Posts Tagged ‘Loon’

Same as my round 6 testing and methods with the exception of using a Hardware Labs 140mm SR1 radiator. Seems as though we’re getting more and more 140mm radiator options, so it would be nice to get a feel on how a fan performs on one from a noise perspective. This thread is devoted toward more real world like testing of fans physically mounted to the HWlabs SR1 radiator.

Special thanks to the many generous sponsors:

Here is the list of fans, sponsors and results currently complete. I plan to do these 140mm fans as well as a few of the top performing 120mm fans on an adapter for 120mm options.

First theĀ APPLES TO APPLES COMPARISON

and theĀ APPLES TO ORANGES COMPARISON
The 120mm fans are tested on a BGears slim profile 120>140 adapter. Soo…the 120’s will be getting a small shroud benefit from being further from the radiator fins. In order to see how much if any this diffence means, I’m going to retest my top 140 fans with a shroud and include them in the below chart.
The below chart is sort of a mix, not all tested equally, so take that into account when reviewing:

CONCLUSION
140mm fans only: It’s pretty tight with most of the results within the 3dbA or lower “Barely Perceptible” limit. There are however some fairly notable sound quality issues, particularly with the 7 blade fans at higher speeds including the yates. For low speed, I would tend to favor the Thermalright X-Silent, for high speeds, the Aerocool Shark.

120mm fans on an adapter: This is a bit apples to oranges with the adapter, but it’s fairly surprising just how close 120mm fans perform to 140mm fans on a CFM per dbA ratio perspective. The 140mm fans do have some CFM per RPM advantage and seem to produce a slightly lower frequency tone, but their noise levels were pretty much the same. This makes some of the stronger performing 120mm fans a very viable option on 140mm radiators. I had really hoped the 140mm fans would be a huge benefit over 120s, but I’m just not finding that. There is a good sized advantage to the larger 140mm radiator and reduced restriction, but the gain is in the radiator frontal area, not the 140mm fan itself.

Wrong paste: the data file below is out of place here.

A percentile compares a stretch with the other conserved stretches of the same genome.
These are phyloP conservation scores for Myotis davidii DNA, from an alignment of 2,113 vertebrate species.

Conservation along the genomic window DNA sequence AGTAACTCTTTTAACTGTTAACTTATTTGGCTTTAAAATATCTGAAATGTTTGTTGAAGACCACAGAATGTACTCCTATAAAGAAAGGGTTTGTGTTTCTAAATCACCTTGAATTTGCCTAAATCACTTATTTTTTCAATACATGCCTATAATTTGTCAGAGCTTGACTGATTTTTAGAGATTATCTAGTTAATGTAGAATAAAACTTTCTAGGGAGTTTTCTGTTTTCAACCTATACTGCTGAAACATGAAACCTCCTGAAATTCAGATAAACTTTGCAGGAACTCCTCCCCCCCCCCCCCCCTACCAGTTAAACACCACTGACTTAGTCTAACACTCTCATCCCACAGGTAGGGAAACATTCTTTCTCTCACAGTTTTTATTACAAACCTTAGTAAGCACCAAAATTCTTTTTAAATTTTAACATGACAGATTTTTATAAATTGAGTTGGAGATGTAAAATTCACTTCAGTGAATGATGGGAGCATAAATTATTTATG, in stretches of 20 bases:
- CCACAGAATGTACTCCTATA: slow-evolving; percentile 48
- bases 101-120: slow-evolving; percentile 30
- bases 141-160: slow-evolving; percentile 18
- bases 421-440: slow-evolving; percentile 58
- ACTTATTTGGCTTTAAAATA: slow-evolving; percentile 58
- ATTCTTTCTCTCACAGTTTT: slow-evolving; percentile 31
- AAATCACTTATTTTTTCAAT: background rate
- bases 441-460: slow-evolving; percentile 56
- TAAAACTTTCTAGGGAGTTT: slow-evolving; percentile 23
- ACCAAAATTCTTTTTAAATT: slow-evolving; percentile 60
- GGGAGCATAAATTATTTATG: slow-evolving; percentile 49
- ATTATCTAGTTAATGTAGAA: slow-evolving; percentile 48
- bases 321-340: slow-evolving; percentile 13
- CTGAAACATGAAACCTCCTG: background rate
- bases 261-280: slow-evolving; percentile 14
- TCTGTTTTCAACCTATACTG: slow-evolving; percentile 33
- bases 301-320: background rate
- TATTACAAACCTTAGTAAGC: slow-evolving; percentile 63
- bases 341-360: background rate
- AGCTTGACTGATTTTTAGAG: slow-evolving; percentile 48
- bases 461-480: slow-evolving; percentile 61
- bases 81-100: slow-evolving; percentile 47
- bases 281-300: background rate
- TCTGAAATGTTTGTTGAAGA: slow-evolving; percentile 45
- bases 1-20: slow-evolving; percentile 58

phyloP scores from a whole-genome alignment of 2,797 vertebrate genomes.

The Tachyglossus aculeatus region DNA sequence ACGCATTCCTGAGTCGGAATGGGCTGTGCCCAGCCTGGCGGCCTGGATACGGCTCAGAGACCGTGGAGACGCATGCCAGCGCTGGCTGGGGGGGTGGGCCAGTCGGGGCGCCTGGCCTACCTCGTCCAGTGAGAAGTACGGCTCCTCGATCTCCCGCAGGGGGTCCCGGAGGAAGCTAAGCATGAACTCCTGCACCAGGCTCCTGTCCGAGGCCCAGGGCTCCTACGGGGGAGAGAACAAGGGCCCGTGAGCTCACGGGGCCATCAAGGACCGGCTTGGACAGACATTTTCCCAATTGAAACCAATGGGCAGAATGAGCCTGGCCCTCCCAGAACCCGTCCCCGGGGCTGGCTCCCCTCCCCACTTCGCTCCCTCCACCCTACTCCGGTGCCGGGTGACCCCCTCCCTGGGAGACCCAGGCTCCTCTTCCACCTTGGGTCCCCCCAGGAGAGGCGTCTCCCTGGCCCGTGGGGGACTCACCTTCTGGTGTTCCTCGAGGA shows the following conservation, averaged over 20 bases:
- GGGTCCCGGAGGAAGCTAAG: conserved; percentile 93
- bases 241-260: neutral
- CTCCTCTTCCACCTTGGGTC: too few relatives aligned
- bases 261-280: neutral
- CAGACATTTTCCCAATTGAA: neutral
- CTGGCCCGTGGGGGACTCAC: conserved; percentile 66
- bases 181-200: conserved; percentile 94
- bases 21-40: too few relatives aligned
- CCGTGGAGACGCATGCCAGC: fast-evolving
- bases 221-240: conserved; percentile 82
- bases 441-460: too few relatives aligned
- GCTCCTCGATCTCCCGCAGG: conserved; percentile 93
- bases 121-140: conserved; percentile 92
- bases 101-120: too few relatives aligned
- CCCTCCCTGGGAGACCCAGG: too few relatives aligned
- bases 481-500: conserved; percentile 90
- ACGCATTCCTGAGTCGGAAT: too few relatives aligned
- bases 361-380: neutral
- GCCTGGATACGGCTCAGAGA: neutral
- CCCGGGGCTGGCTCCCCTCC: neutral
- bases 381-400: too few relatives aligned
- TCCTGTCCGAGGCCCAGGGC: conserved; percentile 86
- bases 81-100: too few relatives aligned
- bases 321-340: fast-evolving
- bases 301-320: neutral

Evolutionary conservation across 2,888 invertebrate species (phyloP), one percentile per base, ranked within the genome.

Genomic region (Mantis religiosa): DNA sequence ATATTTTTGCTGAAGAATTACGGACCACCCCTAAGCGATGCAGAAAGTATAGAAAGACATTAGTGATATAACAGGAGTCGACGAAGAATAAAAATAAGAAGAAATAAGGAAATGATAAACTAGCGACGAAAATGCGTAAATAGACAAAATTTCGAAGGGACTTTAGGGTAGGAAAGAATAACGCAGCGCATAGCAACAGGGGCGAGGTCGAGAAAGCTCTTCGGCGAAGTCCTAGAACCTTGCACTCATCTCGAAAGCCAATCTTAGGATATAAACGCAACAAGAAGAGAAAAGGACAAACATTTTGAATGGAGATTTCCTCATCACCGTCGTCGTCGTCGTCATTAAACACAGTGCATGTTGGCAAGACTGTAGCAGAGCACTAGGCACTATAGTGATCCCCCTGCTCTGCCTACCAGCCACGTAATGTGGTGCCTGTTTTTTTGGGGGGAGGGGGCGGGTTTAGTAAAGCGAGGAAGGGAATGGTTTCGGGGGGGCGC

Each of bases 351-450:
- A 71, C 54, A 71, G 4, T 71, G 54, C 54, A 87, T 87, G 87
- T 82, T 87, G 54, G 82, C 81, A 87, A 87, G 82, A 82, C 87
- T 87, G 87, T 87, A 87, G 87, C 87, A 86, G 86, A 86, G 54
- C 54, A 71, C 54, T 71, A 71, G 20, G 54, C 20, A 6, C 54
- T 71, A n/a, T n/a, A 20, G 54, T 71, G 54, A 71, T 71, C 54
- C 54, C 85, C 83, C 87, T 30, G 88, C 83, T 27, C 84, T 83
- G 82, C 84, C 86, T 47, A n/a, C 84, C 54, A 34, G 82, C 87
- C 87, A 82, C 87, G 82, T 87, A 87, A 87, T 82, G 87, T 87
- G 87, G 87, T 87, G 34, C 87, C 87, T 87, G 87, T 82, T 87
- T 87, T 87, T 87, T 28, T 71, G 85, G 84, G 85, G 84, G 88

I have a few more 140’s coming but that’s what I think so far…
Cheers!
Martin


This thread will serve as my updated 120mm radiator based fan testing work in progress. While fan specs are helpful, like pumps they represent how the fan performs in an artificial open air and unmounted condition without any restriction, mounting vibrations, or undervolting effects. In addition there are many different mathematical methods in which noise levels are calculated (Removal of ambient noise) and measured making the task of comparing fans based on specs alone for a radiator application a best guess. In addition, those testing conditions do not include vibration created noises that exist once a fan is mounted to a radiator. Many fans also exhibit motor ticks or harmonics at some voltage levels other than 12V when using a fan controller. That brings me to the purpose of this test, to test in a more real world like radiator scenario without any adjustments to noise levels and record it for your own review.

This round will focus in testing and comparing 120mm fans on a Swiftech MCR120 radiator using a voltage based fan controller to evaluate a more real world radiator condition on a constant test platform.

First off, a HUGE thanks to the following sponsors. It’s been amazing how much support I have received in this so far..a real tribute to the community we have here:

This includes the parts/fans and the sponsors who have donated for this cause as well as some tabular results:
Click to enlarge:

I’ll start creating a new post for each new fan including the pictures and the data tables then link them back up in this main post.

MASTER NOISE vs CFM CHART

I’ll update this from time to time. Per my reading, it normally takes about 3dbA for most people to perceive a change in noise level…that’s about the spread of “Most” of the fans here. But if we’re splitting hairs…here is the chart for your viewing pleasure…

Just note this is NOISE LEVEL only. I think this is only half the picture, noise quality is what you get by listening which points out the things like motor tics, and other less that smooth sounds.

ALL FANS ALL LEVELS

NOISE LEVEL BAR CHARTS dbA @ X CFM

NOISE QUALITY (MOTOR TICKS/RESONANCE/SMOOTHNESS)
And last but not least, my completely subjective rating on noise quality. I suggest you listen to the videos to sort this out yourself, I think everyone will have a slightly different opinion on this, but this is what I came up with as a place to start. Noise quality has nothing to do with noise level. I made up my own scoring system by listening for motor type noises and resonance issues. If a fan sounded like very smooth air, it would get high marks. I also marked against resonance issues. If the fan had specific voltage ranges where it resonated, I marked it down. I rated quality in 3 steps and resonance in one field, and averaged them out. I wish there was some sort of scientific way to do this, but this was the best I could do. Again, I suggest rating this with the videos for yourself.

Generally anything with a 7 or better is really good and pretty tight. I just had a slight preference toward fans with slightly lower pitch and or smoother air noises.

Many fans below that were also very good in some areas, but may have had a small motor tick or resonance issue during the test. Resonance is one of those tricky things that may be specific to one test bed. I can only rate what was tested though, it would be impossible to see how the fan behaves in all situations. I’m also typically only testing one sample, and it’s very possible the one fan I test was flawed or less that perfect.

Bottom line, there is no replacement for trying out a fan yourself. Before you go buying 20 fans of the same type, I suggest trying out at least one sample for yourself and see how you like it.